The state of classical music in Germany
Germany is perceived as a “country of music”. The reason lies in its cultural heritage and the concentration of orchestras, choirs, opera and concert halls, festivals, and education and advanced training opportunities which are unrivaled anywhere else in the world. Fostering this rich variety is essential.
Germany is known as the land of poets and thinkers, and this includes musicians as well. Händel and Bach, Beethoven and Brahms, Schumann and Schütz, Wagner and Hindemith, Weill and Stockhausen – hardly an era has passed when Germany has not spawned a world-renowned classical musician. Only the Austrians, Italians and French can compete with Germany in this regard, although such high self-praise is always problematic. Unfortunately, in the minds of adamant patriots, intellectual competence usually stops abruptly at the national border.
All the same, as a country situated in the middle of Central Europe, Germany has continually held the best cards. The country was always densely settled. There were large cities that automatically attracted musicians, either permanently or long enough for an inspiring stay. Royal houses booked the finest performers in grand style. Even the churches hired musical help to spread God’s word. And sometimes it was even regular citizens themselves who sought to make music without licence from higher authorities. The history of a country is reflected in its musical history; democracy usually (but not always) has a place in musical scores.
Impressive wealth, tight coffersFor centuries the fostering of culture in Germany has been widely dispersed, and not the burden of the state. And it is no different with music. The responsibility falls to the cities, communities and to the federal states. How else could it be? No country could look after the more than 130 orchestras, all of which are rely on funding. This reality has both its advantages and disadvantages. In federal states with few large cities, such as Hesse and Bavaria, resources are easier to organise than in North Rhine-Westphalia, where there is an opera house, a concert hall, an orchestra, countless choirs or at least a music festival off every fourth exit of the Autobahn. Politicians are proud to present foreign visitors with this impressive wealth of musical offerings. But when it comes to the distribution of scant financial resources in these times of tight coffers, nothing escapes scrutiny.
The United States provides evidence of what results when the public sector is not involved in cultural promotion: the death of one orchestra after the next. Those who want to limit the state’s obligation to promote culture have forgotten that culture is both a hard and soft location factor for a community‘s desirability. On an evening out, one goes not just to the opera, but also to a restaurant, takes the train and beforehand buys a new suit or a new little black dress. And of course a young family is drawn to a city with a music school. But be careful when moving: many schools have quietly cut their music programmes.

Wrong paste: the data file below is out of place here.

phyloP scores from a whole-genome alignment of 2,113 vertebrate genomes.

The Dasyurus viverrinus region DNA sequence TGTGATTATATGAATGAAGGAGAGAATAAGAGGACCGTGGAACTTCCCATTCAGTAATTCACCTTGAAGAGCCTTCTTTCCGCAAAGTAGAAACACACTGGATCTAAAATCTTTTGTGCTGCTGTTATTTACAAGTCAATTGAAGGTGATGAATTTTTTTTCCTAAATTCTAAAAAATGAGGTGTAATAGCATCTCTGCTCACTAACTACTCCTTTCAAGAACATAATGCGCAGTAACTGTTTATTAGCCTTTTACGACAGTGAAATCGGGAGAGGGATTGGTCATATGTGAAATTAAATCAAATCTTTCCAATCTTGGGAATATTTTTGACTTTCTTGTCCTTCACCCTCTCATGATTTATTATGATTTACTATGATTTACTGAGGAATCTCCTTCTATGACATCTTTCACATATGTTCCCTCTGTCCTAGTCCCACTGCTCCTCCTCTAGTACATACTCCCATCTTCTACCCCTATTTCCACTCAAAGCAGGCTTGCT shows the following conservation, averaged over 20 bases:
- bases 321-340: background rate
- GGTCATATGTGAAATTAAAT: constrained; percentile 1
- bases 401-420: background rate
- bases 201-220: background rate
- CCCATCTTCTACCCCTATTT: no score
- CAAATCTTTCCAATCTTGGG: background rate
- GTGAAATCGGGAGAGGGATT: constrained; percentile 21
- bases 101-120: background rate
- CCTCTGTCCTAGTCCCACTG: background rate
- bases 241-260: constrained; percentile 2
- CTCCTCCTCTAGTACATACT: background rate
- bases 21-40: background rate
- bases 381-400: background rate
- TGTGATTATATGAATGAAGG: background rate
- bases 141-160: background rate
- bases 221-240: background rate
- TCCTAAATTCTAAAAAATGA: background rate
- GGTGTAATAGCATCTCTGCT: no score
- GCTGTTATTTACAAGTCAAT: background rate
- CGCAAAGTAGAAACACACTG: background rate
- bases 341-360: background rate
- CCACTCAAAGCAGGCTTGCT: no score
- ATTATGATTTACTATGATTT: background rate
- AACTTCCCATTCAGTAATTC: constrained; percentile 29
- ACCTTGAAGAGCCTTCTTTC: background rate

The deeply engrained structure of the music profession is spawning emulation – and is buttressed at an even deeper level. The network of music schools and music universities is extremely dense, and those who attend one of these institutions are initially awed by the multinational family of which they find themselves part. But then the ethnic diversity seems quite natural: those from China, Uzbekistan, Peru and Syria who come to Germany to learn surely seek to feel the aura of the great masters. But they also want to learn each principle that is exported around the globe while embodied in German craft, not just in football: diligence, thoroughness, discipline, tradition.
Lively Music SceneThis temple of art and art commerce has given rise to a considerable network of institutions that nourishes the music industry and provides its infrastructure. Numerous agencies supply promoters with artists to perform in both large and small presentation formats – as soloists, chamber musicians, conductors, Lieder singers. Several publishers print the sheet music from which the musicians then play. Several companies build the instruments on which the music is played. And the Artists' Social Welfare Fund and the Society for Musical Performing and Mechanical Reproduction Rights make sure the artists are paid the appropriate fees for their work. But for music to be heard, it needs a hall with atmosphere. In the past 20 or 30 years new concert halls have been built in all large cites that make the Berliner Philharmonie seem like an ancient amphitheatre – and it’s not even 50 years old. The example of the Hamburger Elbphilharmonie shows how a concert hall can act as the Tower of Babel and disunite an entire city, despite the fact that all parties have such high hopes for the building. It is currently estimated that this object of prestige will require tax payer contributions totalling several hundred million euros.
Everything has come quite naturally to the German music industry over the years. But now we are noticing a gap between demand and financial feasibility, and we are detecting the loss of that which has become dear to us. Classical music critiques are becoming ever more rare in the daily newspapers. Some even consider it a crisis in the land of poets and thinkers. It’s good form in Germany to pronounce classical music dead, but upon close examination, the patient seems very much alive.